Featured Research

from universities, journals, and other organizations

African Sleeping Sickness Breakthrough

Date:
April 6, 2006
Source:
Lancaster University
Summary:
Researchers have made a crucial breakthrough in the journey towards finding a treatment for African Sleeping Sickness. The team of researchers from Lancaster, Oxford and Manchester Universities have discovered a weakness in the parasite that causes the disease - it cannot survive in the human bloodstream without the use of its flagellum, a protein 'tail' that allows it to swim.

Ablation of flagellar proteins in African sleeping sickness parasite; monstrous cells arise (main picture) & rapidly die as parasites fail to divide. Inset: normal trypanosome for comparison not to scale.
Credit: Image courtesy of Lancaster University

Researchers have made a crucial breakthrough in the journey towards finding a treatment for African Sleeping Sickness.

The team of researchers from Lancaster, Oxford and Manchester Universities have discovered a weakness in the parasite that causes the disease - it cannot survive in the human bloodstream without the use of its flagellum, a protein 'tail' that allows it to swim.

This unexpected discovery offers up a valuable lead in the search for new drugs to control the killer disease.

The study is published this week (March 9) in the leading scientific journal Nature.

The sleeping sickness parasite, Trypanosoma brucei, is a single-celled organism equipped with a whip-like tail or flagellum. The parasite initially lives in the bloodstream of the human host causing fever and headaches, but eventually crosses into the brain where it causes irreversible neurological damage. Without treatment, the disease is fatal.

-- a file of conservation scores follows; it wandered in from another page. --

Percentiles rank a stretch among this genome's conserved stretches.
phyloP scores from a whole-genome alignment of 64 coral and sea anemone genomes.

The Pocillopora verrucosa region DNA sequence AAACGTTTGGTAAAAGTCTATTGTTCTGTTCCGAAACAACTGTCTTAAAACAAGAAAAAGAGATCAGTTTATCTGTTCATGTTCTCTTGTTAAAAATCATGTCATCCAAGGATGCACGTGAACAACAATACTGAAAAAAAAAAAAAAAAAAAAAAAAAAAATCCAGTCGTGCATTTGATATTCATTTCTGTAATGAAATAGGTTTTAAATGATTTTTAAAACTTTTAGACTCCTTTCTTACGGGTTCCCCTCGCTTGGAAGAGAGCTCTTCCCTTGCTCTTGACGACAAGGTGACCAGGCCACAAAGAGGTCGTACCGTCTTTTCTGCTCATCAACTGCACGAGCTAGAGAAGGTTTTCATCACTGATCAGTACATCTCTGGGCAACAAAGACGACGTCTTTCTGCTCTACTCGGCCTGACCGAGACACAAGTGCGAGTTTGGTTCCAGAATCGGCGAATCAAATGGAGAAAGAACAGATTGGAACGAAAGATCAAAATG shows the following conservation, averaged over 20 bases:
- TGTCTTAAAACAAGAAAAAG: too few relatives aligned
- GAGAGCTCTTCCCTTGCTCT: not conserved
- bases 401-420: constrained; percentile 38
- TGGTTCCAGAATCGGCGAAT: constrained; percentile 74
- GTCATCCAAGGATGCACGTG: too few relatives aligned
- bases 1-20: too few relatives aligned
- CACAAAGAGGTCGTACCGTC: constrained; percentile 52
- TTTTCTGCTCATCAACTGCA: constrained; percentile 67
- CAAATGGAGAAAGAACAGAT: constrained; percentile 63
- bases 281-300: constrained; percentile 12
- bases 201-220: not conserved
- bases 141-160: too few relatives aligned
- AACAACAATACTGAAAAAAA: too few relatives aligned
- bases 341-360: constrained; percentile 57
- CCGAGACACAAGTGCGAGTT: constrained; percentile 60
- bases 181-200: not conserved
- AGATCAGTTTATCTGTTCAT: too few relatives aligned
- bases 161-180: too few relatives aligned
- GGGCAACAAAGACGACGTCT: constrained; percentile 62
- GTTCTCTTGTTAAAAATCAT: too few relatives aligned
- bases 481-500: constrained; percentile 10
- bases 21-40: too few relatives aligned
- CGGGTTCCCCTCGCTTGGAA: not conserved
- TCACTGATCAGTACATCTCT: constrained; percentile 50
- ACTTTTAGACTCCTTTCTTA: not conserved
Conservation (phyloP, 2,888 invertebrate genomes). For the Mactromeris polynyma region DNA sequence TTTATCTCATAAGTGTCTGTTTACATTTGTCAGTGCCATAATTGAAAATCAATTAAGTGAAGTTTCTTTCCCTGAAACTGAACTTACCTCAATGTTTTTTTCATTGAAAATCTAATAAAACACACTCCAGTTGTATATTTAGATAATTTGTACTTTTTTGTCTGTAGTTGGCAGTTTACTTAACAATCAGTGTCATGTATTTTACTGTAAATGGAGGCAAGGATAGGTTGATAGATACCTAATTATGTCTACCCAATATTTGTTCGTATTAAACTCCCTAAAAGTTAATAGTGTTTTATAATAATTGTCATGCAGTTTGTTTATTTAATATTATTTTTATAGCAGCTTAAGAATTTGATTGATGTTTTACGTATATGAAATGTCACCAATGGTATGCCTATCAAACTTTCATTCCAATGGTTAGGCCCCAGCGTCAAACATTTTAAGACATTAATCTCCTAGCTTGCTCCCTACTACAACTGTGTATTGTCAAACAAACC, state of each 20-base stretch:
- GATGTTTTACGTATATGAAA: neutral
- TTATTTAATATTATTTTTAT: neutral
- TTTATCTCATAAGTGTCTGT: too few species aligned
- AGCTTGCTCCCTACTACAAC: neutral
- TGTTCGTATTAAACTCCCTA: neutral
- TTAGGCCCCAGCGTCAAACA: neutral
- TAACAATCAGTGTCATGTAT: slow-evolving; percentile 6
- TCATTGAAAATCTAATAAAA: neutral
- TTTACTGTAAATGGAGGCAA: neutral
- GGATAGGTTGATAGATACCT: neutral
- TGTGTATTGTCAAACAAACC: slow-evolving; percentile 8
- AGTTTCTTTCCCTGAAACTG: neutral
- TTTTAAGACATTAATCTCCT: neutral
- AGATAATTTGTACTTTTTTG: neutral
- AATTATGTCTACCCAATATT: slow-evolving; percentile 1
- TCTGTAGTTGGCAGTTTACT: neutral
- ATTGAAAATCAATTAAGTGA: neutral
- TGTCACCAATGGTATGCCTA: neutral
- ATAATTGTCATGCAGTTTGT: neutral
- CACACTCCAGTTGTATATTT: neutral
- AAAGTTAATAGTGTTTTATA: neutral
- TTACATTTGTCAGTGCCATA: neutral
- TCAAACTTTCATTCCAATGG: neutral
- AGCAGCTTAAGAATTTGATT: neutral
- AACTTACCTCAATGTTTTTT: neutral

According to the latest figures from the World Health Organisation (WHO), African Sleeping sickness threatens over 60 million people in 36 countries of sub-Saharan Africa. The number of new cases per year is estimated to be between 300,000 to 500,000 with at least 60,000 people dying annually from the disease.

Until now doctors have struggled to treat the disease as most of the drugs currently used to combat this disease have undesirable side-effects and parasites are beginning to show evidence of increasing drug resistance. Furthermore there is little hope of a vaccine.

Lancaster University Biologist Dr Paul McKean said: “In this study we describe, for the first time, a full catalogue of the proteins required to build the trypanosome flagellum (the sleeping sickness parasite’s tail).

“We also show that many of these proteins are specific to the trypanosome flagellum. This latter finding is of critical importance since we also show that flagellum function is essential to the survival of bloodstream trypanosomes. These two observations raise the possibility that the flagellum may represent a novel target for the development of new drugs against this important medical pathogen.”


Story Source:

The above story is based on materials provided by Lancaster University. Note: Materials may be edited for content and length.